Pickle was the representative for Texas’s 10th congressional district and was a Democrat. He served from 1963 to 1994.
Pickle is shown as a purple triangle ▲ in our ideology-leadership chart below. Each dot was a member of the House of Representatives in 1994 positioned according to our ideology score (left to right) and our leadership score (leaders are toward the top).
The chart is based on the bills Pickle sponsored and cosponsored from Jan 3, 1989 to Nov 29, 1994. See full analysis methodology.
Pickle was the primary sponsor of 13 bills that were enacted. The most recent include:
- H.R. 2334 (101st): To redesignate the Post Office located at 300 East Ninth Street in Austin, Texas, as the “Homer Thornberry Judicial Building”.
- H.R. 3319 (100th): A bill for the relief of Susan A. Sampeck.
- H.R. 2655 (100th): A bill to designate the Federal Building located at 330 Independence Avenue SW, Washington, District of Columbia, as the “Wilbur J. Cohen Federal Building”.
- H.R. 3755 (98th): Social Security Disability Benefits Reform Act of 1984
- H.R. 4941 (96th): A bill to name a dam and reservoir on the San Gabriel River, Texas, as the “North San Gabriel Dam” and “Lake Georgetown”, respectively.
- H.R. 8173 (96th): A bill to provide for distribution in the United States of certain International Communication Agency films relating to President Lyndon Baines Johnson.
- H.R. 5295 (96th): An act to amend the Social Security Act with respect to the retirement tests, to reduce spending under title II of the Social Security Act, and for ...
Does 13 not sound like a lot? Very few bills are ever enacted — most legislators sponsor only a handful that are signed into law. But there are other legislative activities that we don’t track that are also important, including offering amendments, committee work and oversight of the other branches, and constituent services.
We consider a bill enacted if one of the following is true: a) it is enacted itself, b) it has a companion bill in the other chamber (as identified by Congress) which was enacted, or c) if at least about half of its provisions were incorporated into bills that were enacted (as determined by an automated text analysis, applicable beginning with bills in the 110th Congress).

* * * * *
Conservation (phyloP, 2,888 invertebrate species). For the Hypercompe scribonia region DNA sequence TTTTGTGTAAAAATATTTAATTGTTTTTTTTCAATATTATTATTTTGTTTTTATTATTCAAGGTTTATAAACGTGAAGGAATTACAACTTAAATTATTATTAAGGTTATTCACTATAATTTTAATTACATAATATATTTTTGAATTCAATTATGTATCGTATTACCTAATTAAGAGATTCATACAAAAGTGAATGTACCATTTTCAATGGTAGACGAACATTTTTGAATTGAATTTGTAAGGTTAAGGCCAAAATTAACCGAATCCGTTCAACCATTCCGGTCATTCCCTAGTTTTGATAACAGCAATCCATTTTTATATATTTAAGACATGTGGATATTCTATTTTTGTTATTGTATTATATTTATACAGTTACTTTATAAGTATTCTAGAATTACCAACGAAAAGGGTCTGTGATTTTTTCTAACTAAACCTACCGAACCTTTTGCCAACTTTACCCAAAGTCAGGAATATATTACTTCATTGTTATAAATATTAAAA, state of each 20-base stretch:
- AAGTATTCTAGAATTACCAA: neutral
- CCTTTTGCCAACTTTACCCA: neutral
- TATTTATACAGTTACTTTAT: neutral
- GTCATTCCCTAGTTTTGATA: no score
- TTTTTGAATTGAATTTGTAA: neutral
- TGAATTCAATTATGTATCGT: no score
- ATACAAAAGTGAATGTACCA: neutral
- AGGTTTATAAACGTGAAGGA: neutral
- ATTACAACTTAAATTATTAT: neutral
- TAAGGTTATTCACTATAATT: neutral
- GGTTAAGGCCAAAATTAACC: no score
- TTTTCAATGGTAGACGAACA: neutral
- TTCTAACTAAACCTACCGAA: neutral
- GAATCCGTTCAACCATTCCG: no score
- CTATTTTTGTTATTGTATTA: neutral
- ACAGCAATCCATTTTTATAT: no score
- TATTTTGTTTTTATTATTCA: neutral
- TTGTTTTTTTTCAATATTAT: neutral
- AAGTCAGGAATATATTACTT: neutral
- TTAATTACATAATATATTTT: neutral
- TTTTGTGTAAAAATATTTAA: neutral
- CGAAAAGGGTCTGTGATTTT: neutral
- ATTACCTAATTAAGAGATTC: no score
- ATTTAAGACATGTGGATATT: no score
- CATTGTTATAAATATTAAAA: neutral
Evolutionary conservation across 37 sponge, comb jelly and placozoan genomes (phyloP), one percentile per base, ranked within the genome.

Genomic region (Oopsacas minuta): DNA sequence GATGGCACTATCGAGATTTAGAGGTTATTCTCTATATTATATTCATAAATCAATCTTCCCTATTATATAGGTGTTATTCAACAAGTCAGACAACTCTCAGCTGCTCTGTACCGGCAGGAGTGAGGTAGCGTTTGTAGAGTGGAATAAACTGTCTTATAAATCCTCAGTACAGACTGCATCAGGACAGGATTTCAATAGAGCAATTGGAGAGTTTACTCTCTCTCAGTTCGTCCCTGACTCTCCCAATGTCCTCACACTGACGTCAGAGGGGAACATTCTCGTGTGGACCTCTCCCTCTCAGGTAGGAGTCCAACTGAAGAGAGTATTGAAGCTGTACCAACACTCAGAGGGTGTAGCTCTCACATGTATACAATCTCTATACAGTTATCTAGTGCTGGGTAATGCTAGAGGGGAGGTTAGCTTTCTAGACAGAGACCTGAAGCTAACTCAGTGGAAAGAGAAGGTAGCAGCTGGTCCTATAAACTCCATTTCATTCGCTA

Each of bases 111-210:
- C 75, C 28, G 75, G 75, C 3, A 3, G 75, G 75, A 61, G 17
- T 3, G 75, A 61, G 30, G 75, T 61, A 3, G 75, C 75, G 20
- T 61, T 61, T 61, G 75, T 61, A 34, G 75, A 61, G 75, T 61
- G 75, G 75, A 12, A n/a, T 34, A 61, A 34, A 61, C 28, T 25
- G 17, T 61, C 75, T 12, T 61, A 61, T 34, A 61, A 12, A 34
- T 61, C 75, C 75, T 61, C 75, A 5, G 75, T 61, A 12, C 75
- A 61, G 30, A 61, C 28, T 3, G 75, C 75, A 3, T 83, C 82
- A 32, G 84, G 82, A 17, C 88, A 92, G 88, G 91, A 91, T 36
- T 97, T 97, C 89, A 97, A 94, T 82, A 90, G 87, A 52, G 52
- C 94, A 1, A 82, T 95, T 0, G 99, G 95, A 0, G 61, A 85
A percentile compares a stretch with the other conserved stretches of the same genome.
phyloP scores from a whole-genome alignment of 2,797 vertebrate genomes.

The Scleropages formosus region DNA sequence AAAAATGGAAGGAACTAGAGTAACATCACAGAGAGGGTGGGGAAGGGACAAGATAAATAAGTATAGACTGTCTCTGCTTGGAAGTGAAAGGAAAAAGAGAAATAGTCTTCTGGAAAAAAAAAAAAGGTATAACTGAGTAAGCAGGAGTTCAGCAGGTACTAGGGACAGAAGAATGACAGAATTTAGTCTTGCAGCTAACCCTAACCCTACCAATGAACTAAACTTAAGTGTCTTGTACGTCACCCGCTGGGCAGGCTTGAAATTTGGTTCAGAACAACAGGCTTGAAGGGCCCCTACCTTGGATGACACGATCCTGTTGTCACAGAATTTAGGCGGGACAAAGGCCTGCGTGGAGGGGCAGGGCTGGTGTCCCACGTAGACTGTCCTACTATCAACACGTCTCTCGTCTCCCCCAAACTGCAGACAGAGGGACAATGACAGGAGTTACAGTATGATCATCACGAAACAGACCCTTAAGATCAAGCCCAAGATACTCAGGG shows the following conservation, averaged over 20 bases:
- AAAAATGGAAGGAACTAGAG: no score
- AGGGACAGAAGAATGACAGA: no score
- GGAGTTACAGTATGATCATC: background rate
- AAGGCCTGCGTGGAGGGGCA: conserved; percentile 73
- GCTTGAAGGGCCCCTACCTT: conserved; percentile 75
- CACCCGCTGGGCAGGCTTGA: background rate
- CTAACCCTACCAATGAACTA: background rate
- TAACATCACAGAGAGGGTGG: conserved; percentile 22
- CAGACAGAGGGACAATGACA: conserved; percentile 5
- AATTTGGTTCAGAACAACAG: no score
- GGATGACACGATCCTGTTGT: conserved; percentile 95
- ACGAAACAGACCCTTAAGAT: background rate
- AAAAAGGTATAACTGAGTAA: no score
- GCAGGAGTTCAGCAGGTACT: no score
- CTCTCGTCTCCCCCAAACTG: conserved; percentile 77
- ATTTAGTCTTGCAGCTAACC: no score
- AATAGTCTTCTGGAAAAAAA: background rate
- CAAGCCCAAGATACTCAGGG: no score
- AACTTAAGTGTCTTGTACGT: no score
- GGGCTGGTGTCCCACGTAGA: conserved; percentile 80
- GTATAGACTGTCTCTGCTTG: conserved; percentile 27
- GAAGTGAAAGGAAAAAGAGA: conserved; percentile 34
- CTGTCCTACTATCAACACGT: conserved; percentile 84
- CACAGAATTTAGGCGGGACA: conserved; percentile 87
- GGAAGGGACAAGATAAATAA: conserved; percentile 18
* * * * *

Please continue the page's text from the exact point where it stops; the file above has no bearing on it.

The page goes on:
Pickle sponsored bills primarily in these issue areas:
Taxation (23%) Labor and Employment (16%) Social Welfare (16%) Health (14%) Housing and Community Development (9%) Foreign Trade and International Finance (7%) Families (7%) Government Operations and Politics (7%)
Some of Pickle’s most recently sponsored bills include...
- H.R. 5006 (103rd): Savings and Investment Incentive Act of 1994
- H.R. 4275 (103rd): Social Security Entitlement Reform Amendments of 1994
- H.R. 3684 (103rd): To amend the Internal Revenue Code of 1986 to modify the pension ...
- H.R. 3585 (103rd): Social Security Entitlement Reform Amendments of 1993
- H.R. 3211 (103rd): To amend the Internal Revenue Code of 1986 to provide for a ...
- H.R. 861 (103rd): To amend the Internal Revenue Code of 1986 to clarify the treatment ...
- H.R. 22 (103rd): Federal Program Improvement Act of 1993
From Dec 1963 to Nov 1994, Pickle missed 1,059 of 13,750 roll call votes, which is 7.7%. This is much worse than the median of 3.4% among the lifetime records of representatives serving in Nov 1994. The chart below reports missed votes over time.
We don’t track why legislators miss votes, but it’s often due to medical absenses and major life events.
|Time Period||Votes Eligible||Missed Votes||Percent||Percentile|
The information on this page is originally sourced from a variety of materials, including:
- unitedstates/congress-legislators, a community project gathering congressional information
- The House and Senate websites, for committee membership and voting records
- United States Congressional Roll Call Voting Records, 1789-1990 by Howard L. Rosenthal and Keith T. Poole.
- Martis’s “The Historical Atlas of Political Parties in the United States Congress”, via Keith Poole’s roll call votes data set, for political party affiliation for Members of Congress from 1789 through about year 2000
- Biographical Directory of the United States Congress for the photo
- GovInfo.gov, for sponsored bills